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Behav Brain Res. 2013 Jan 15;237:308-12. doi: 10.1016/j.bbr.2012.09.050. Epub 2012 Oct 4.

Higher, faster, stronger: the effect of dynamic stimuli on response preparation and CNV amplitude.

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Dept. Neuropsychology & Psychopharmacology, Faculty of Psychology and Neuroscience, Maastricht University, PO Box 616, 6200 MD, Maastricht, The Netherlands.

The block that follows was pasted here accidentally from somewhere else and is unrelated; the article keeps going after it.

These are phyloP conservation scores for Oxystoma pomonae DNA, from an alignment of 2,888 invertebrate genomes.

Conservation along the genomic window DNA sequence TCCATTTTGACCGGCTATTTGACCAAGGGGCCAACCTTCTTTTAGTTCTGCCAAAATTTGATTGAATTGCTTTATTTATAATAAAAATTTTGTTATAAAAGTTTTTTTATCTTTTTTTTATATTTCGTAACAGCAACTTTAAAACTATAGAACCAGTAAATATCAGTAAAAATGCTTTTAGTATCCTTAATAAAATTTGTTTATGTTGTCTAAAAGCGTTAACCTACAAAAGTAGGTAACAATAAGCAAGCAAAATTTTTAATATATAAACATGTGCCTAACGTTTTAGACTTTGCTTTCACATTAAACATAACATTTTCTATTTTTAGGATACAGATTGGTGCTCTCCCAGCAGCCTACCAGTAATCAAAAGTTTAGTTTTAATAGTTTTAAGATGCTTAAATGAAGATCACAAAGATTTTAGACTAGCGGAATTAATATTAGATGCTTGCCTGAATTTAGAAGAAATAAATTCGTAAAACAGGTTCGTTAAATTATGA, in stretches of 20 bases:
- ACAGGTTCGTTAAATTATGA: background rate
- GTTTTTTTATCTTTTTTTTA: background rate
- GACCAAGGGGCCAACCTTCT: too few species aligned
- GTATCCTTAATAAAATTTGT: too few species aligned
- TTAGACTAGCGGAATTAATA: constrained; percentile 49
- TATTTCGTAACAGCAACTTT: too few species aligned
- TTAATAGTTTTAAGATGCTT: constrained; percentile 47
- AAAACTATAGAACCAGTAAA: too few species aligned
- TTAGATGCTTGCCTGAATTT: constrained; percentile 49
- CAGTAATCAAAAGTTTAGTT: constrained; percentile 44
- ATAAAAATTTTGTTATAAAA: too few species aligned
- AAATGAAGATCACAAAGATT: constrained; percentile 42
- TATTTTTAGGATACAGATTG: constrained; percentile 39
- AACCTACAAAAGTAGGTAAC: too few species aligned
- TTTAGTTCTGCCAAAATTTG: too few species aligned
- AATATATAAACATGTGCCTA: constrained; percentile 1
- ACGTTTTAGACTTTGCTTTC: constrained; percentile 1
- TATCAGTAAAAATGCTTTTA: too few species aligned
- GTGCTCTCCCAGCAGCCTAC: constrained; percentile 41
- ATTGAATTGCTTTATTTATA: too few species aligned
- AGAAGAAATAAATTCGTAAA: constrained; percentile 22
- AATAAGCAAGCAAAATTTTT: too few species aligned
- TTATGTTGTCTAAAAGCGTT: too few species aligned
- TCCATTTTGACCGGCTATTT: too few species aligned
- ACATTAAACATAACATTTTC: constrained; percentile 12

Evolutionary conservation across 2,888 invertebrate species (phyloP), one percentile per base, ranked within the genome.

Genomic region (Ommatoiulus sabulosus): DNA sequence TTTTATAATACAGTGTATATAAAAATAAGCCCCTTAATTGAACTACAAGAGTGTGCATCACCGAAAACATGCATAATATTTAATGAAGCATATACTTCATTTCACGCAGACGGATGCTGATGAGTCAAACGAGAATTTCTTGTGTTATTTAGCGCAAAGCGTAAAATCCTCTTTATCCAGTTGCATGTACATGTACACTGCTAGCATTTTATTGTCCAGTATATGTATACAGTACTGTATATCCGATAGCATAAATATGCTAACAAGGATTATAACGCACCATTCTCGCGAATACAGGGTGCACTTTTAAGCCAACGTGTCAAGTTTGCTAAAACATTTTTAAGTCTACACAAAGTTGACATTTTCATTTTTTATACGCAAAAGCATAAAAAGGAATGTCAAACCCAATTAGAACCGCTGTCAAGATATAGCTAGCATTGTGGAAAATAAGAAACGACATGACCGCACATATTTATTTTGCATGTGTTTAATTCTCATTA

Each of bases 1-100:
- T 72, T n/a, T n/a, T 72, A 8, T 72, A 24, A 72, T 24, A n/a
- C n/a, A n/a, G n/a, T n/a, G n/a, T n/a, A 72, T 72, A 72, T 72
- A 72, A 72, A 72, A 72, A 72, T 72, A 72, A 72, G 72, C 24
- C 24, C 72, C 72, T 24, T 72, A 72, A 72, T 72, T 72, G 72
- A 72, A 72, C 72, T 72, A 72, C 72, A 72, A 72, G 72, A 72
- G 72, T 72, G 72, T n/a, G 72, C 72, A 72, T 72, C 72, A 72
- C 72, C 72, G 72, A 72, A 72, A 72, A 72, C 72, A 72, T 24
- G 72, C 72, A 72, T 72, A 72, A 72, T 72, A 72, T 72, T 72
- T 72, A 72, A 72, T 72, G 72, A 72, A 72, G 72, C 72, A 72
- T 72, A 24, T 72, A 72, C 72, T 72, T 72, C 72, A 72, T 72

The contingent negative variation (CNV) is a slow negative shift in the electroencephalogram (EEG), observed during response preparation. To optimalize the CNV paradigm, this study developed a task using dynamic stimuli and next combined this task with a Go/No-go test. In the first experiment, 19 healthy volunteers were subjected to the classic Traffic light (TL) task and the new dynamic Lines task. In the Lines task, response time was faster and CNV amplitude was larger compared to the TL task. In the second experiment, 20 healthy participants were tested on a Go/No-go version of the Lines task. Response times increased as the probability of response requirement decreased. CNV amplitude was larger when probability of response requirement was higher. In conclusion, the dynamic task promotes response preparation. The new tasks may be especially valuable in groups with attention difficulties (i.e. elderly or ADHD patients).

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